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Fri March 05 2021

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World's strongest luffer goes up at Hinkley Point

22 Feb 19 Balfour Beatty has shipped in the world’s biggest luffing tower crane all the way from Australia to work on its marine tunnelling works at Hinkley Point.

Photo taken from Balfour Beatty plant manager Steve Bowker’s LinkedIn page
Photo taken from Balfour Beatty plant manager Steve Bowker’s LinkedIn page

Balfour Beatty has a £200m contract to construct 9.5km of tunnels for the new Hinkley Point C nuclear power station.  The seven-metre diameter tunnels – some offshore, some under land – are for the power station’s cooling system.

Balfour Beatty has erected a Favelle Favco M2480D tower crane to support this contract. The crane has been supplied by Marr Contractors in Australia, which worked with Favco on its design and development 10 years ago.

While there are larger tower cranes in the world – the Krøll K-10000, designed and built for the Soviet nuclear programme, remains the largest – the M2480D is the world’s largest luffing tower crane. And it doesn’t just have a luffing jib; it has a luffing fly jib too. It can lift a maximum of 330 tonnes at 14.5 metres radius and 55 tonnes out to 63.4 metres.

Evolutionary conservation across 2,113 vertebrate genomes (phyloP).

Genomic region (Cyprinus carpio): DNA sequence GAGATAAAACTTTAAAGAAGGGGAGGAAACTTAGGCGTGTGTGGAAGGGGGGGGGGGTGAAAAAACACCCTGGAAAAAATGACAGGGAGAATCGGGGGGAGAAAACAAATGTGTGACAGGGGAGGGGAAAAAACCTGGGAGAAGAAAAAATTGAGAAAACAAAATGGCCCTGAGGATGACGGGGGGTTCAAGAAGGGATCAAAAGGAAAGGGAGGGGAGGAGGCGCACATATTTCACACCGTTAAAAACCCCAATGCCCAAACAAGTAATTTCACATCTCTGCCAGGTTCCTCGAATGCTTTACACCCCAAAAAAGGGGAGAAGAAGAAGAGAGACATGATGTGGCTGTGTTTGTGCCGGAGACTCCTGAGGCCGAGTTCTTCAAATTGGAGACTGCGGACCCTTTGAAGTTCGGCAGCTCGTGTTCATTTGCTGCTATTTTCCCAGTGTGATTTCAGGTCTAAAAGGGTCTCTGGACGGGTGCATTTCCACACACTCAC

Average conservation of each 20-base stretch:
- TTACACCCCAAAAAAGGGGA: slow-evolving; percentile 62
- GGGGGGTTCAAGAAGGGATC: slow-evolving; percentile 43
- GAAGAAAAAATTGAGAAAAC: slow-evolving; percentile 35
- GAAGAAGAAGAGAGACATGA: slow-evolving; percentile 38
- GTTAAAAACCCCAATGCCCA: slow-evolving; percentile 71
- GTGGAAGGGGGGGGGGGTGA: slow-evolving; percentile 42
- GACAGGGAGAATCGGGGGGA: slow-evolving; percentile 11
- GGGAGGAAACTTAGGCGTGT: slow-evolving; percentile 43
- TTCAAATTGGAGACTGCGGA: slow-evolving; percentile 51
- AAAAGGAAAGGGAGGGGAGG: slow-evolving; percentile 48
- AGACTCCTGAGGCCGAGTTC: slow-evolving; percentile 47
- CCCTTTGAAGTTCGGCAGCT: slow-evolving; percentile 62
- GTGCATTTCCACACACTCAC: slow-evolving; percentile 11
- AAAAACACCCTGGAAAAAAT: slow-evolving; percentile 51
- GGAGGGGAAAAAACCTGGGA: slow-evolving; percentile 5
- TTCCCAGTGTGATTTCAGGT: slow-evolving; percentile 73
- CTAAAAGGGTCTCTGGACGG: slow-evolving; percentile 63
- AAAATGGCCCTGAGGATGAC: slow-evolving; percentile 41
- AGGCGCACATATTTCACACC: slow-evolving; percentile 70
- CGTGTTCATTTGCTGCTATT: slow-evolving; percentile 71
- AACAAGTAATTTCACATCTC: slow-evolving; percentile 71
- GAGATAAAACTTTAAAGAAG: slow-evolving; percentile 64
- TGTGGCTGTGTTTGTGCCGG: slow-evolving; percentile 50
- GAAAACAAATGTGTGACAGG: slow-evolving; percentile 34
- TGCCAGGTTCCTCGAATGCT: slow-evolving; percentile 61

Meanwhile, launch frames for the first tunnel boring machines go down the shaft today.

Also on its way to Hinkley Point this year is the mighty Sarens SGC-250, a 5,000-tonne capacity ring-mounted crane. It can lift 2,000 tonnes at 100 metres radius. It will be working for the Bylor joint venture of Bouygues Travaux Publics and Laing O'Rourke Construction that has the £2bn main works package.

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